Archive for August, 2010


Older Adults Nearly Double Social Media Presence

A new study from Pew Internet found that between April 2009 and May 2010, social networking site usage grew 88% among Internet users aged 55-64, and the 65 and older group’s social networking presence grew 100% in the same time frame.

Young people still dominate social networks like Facebook, but their usage only grew 13% during the year covered by Pew’s report. Older adults are catching up at an incredibly quick pace, though it remains to be seen whether they will pass the youth or hit a ceiling at or below the usage levels reported by young adults and teens.

Older adults who use services like Twitter or Facebook are still in the minority amidst their peers. Pew reported about 10 months ago that 19% of all Internet users use status updates, but only one in ten Internet users aged 50 and older used status updates or read ones written by others. That’s a lot more than there used to be, but it’s still a small group — especially when you consider the fact that Pew’s numbers only cover people who are on the Internet at all. Many people in that age group aren’t going online to begin with.

According to report author Mary Madden, e-mail still dominates interpersonal communication for the 50 and older set.


social media marketing is not and should not be a pure numbers game

Rethinking the Value of Social Media: Measurement
By Aliza Sherman Aug. 25, 2010, 9:00am PDT

In last week’s installment of “Rethinking the Value of Social Media,” I discussed how social media marketing is not and should not be a pure numbers game. In this post, I’d like to talk more specifically about re-framing the way we think about the measurement of our social media efforts.

Firstly, we should stop worrying about the numbers of friends, fans and followers we gain, or how quickly we gain them. Instead, we should be measuring the value of our followers over time against engagements — both quantitatively (how many?) and qualitatively (what is the sentiment?).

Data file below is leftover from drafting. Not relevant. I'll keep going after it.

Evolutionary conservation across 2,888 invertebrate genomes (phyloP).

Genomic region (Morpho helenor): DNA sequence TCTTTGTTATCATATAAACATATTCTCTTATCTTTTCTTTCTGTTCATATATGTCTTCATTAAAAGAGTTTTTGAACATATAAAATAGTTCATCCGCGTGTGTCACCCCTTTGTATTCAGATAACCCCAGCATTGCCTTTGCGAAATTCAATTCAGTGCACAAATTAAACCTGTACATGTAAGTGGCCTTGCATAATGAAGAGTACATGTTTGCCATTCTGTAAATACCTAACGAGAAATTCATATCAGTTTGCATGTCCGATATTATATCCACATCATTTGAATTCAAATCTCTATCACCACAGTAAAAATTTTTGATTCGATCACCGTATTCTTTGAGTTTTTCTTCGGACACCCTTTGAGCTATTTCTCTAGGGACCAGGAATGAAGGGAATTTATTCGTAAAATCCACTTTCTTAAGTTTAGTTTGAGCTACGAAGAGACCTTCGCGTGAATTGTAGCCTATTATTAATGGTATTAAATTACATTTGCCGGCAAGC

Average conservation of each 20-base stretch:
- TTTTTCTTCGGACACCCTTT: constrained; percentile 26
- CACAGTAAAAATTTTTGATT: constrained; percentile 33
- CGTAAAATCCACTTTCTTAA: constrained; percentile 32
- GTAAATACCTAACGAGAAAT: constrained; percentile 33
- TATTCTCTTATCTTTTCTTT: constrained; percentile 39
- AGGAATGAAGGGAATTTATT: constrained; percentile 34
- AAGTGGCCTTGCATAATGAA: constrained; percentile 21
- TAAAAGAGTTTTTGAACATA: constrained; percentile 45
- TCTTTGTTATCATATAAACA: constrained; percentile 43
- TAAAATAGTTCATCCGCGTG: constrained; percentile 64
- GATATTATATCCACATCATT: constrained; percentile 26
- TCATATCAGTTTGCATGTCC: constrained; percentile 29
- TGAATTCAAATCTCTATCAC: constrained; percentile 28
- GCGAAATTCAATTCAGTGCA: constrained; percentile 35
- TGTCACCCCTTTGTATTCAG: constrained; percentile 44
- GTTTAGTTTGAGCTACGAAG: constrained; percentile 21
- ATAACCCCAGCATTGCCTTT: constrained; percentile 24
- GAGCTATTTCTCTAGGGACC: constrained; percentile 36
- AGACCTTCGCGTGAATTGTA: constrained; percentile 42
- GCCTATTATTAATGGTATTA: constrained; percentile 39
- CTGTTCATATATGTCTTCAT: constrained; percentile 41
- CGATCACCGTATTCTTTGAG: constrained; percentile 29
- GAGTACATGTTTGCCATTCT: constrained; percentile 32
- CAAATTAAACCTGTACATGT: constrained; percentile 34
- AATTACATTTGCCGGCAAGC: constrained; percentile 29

My company Conversify has been using a Follow-to-Following Ratio on Twitter (dividing the number of followers of an account by the number of people being followed) to measure Twitter health. Maintaining a ratio of at least a “1″ or more helps to keep us on track to keep us from “over-following” and helps us illustrate that we’re growing our Twitter following thoughtfully.

It seems like an useful additional number that we might use is an Engagement-to-Follower Ratio. This could track the increase in interactions with one’s following, commensurate to the growth of one’s following. As the number of followers an account has grows, however, can the number of engagements (retweets, @ mentions, etc.) grow at the same rate? And how do we factor in the additional work it takes to maintain or increase engagements?

Using the theories outlined in Julien Smith’s “Follower Hyperinflation” post, it stands to reason that you cannot keep up with growing your following at the same rate over time while having the same access. And you can’t produce enough content, status updates and interactions with your following at the same rate over time to maintain the same engagement-to-follower ratio — it’s just not sustainable.

Given the many variables of growing and managing your followings, here is one more way to frame social media measurement, basing it on Amplification, Conversions and Transactions:

Amplification: How much is your message being spread (or “amplified”) because of your social media interactions? You can benchmark your “social media influence” today with free tools such as SocialMention, Twittergrader and Vitrue’s Social Page Evaluator and paid apps like Radian6 and Attensity360. How do the number of retweets, shares, likes, etc. increase over time? How many more mentions of your message or brand are you seeing online?